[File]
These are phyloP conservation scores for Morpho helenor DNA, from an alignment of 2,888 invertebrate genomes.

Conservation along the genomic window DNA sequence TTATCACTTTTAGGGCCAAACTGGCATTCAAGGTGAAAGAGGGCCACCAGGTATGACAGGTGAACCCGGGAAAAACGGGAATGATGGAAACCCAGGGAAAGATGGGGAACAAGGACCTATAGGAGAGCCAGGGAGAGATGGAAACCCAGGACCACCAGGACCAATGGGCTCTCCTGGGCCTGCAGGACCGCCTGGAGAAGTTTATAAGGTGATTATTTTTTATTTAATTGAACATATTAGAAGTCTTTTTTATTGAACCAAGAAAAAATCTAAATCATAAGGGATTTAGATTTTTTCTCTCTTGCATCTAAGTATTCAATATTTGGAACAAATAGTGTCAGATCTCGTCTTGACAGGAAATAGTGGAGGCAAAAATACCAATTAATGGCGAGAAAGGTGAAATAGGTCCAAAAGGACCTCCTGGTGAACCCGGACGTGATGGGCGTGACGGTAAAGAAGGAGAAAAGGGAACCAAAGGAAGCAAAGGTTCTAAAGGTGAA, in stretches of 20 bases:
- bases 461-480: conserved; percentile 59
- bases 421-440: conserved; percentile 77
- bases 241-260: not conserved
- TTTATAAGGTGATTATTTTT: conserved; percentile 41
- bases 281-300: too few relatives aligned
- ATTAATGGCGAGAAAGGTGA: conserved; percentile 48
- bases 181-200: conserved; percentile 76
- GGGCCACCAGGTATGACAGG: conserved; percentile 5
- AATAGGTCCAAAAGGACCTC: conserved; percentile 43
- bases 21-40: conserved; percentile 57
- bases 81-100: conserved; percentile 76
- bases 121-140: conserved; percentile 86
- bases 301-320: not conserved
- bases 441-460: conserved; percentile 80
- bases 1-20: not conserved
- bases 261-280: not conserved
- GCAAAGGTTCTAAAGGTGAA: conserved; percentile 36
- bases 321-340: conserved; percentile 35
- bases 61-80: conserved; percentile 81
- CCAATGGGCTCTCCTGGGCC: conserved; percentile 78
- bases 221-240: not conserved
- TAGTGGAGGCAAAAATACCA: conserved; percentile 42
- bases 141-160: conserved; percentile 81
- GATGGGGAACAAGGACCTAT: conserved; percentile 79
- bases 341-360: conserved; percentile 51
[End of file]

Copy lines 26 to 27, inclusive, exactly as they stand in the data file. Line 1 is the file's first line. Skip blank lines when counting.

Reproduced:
- GATGGGGAACAAGGACCTAT: conserved; percentile 79
- bases 341-360: conserved; percentile 51